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B Can't get this tension derivation...Please Help...

  1. Jul 13, 2016 #1
    Ok guys, i just dont seem to know anything about tension, i thought that it would always equal the weight that is suspended from the rope...But that does not seem to be the case...and also i dont get the issue of its direction.
    Anyways, suppose we have an atwood machine and two unequal masses attached to a rope...then the system accelerates...What I dont get is the fact that here Tension is not equal to any of the weight, why is it not so...When we suspend a single weight from a ceiling, then it is...i think the reason i am confused is that i have no understanding of the fundamentals of tension.....Any help will be appreciated. Thanks...
  2. jcsd
  3. Jul 13, 2016 #2


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    Are you familiar with drawing free body diagrams (FBDs)? They will show all of the forces on an object. If the rope is not just supporting the weight but is also providing acceleration upward, the tension force will be greater than the weight being accelerated...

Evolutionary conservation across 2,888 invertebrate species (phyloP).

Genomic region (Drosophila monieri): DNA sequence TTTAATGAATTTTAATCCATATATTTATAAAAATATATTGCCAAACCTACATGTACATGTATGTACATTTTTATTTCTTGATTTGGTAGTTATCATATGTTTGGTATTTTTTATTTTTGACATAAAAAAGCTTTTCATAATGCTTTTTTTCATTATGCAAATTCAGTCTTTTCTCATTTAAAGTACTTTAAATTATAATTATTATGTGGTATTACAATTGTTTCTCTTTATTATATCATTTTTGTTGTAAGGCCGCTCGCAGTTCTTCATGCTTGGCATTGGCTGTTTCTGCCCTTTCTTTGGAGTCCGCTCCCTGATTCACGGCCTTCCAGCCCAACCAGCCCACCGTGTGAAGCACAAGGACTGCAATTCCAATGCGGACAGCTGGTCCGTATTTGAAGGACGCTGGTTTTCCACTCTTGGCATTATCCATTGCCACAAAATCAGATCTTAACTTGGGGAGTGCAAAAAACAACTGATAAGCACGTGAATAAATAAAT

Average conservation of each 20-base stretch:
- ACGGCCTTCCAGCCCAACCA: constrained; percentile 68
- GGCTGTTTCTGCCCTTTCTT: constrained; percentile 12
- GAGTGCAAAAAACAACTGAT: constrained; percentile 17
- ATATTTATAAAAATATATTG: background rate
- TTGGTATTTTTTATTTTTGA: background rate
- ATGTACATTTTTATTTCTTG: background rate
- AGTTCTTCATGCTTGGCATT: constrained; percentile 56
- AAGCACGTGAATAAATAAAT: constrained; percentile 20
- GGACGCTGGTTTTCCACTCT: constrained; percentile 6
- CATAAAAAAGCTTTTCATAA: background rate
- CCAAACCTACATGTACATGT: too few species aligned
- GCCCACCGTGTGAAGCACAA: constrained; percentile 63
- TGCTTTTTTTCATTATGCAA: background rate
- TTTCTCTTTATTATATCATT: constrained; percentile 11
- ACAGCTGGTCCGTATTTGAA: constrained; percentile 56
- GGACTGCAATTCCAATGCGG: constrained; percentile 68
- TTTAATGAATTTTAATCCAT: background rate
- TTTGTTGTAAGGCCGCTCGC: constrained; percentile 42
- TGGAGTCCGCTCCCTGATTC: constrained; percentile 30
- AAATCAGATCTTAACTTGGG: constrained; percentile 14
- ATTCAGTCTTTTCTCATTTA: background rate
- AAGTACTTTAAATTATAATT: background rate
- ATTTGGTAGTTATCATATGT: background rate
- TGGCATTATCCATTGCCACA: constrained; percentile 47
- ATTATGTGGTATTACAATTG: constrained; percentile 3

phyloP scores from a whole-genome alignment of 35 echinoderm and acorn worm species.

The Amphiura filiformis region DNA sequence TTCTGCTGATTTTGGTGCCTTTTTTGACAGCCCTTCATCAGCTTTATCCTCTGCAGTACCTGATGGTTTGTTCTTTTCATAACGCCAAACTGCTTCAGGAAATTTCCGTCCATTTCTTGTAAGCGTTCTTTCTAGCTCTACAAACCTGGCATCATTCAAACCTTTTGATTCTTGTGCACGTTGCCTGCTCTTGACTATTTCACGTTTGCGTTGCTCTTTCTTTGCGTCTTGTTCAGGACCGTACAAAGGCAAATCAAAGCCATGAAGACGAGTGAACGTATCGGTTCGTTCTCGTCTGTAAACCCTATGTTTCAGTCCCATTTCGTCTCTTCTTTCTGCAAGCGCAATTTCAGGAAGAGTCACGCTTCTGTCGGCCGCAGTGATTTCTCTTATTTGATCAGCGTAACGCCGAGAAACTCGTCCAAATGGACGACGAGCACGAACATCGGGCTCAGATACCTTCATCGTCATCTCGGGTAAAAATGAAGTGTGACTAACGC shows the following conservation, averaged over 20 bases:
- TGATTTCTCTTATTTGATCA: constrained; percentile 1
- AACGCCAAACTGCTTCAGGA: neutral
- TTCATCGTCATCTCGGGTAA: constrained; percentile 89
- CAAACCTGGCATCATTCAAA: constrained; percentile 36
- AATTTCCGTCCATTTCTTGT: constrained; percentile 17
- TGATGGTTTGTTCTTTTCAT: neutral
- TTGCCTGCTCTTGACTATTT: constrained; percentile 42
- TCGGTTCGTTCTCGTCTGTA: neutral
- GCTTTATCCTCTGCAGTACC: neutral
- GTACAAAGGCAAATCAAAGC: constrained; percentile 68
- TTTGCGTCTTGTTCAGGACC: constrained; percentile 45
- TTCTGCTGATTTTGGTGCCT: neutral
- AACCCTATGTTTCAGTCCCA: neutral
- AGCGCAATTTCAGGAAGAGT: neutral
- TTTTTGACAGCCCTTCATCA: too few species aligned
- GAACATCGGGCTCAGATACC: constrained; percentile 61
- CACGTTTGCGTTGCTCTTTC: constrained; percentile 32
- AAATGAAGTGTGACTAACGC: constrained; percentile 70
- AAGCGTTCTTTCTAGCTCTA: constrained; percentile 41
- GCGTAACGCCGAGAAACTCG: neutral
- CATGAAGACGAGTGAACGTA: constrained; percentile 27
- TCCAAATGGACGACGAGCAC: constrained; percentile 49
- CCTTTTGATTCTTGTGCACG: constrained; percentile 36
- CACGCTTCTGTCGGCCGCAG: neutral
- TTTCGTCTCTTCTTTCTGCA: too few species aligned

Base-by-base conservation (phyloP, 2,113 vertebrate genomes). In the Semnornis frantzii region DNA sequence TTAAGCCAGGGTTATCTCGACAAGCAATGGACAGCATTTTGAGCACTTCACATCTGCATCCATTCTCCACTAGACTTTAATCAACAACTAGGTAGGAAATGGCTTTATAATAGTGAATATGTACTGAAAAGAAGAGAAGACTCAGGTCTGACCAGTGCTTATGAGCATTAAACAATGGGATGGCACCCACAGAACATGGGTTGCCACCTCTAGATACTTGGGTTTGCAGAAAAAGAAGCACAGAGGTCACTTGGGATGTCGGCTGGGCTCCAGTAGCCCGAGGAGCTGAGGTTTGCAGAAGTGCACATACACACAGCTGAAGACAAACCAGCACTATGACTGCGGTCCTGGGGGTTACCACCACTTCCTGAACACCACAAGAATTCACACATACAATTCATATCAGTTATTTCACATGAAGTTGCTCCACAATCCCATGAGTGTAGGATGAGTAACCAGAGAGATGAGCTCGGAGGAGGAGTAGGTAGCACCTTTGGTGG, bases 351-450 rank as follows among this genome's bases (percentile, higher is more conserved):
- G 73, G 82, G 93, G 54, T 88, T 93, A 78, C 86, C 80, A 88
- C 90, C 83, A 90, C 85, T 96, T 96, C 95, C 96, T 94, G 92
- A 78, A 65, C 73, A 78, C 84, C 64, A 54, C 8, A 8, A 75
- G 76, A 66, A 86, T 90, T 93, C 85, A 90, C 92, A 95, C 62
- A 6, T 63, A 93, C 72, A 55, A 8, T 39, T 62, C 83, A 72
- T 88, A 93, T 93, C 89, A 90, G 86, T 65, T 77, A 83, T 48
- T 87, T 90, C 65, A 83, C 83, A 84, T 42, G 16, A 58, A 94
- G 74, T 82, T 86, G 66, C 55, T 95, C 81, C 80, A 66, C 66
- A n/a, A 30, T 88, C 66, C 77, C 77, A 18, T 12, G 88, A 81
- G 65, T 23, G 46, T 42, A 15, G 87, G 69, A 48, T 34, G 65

4. Jul 14, 2016 #3
    I understand it, but only from a mathematical point of view, since there is an upward acceleration on the smaller block, and since weight acts downwards ,then the upward acceleration must be due to tension. I also know that the net force acting on the system would be m2g-m1g...and that this would equal (m2+m1)a...
    I get why this happens conceptually...I just cant get why tension is less than the heavier weight and greater than the smaller weight.
  5. Jul 14, 2016 #4


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    Look at the forces on each mass on it's own...

    The heavier weight M1 is accelerating downwards suggesting that the tension in the rope isn't sufficient to support it's weight...... T1 = M1(g-a)

    The lighter weight M2 is accelerating upwards so the tension must provide an upward force greater than it's weight.... T2 = M2(g+a)

    If the same rope supports both masses (and any pulley is frictionless with negligible inertia) then the tension is the same in all parts of the rope so equate..

    M1(g-a) = M2(g+a)
    M1g-M1a = M2g+M2a
    M1g-M2g = M1a+M2a
    or ...
    a = (M1-M2)g/(M1+M2)

    Note that a is less than g which is what you would expect. The small mass stops the larger one falling at g.
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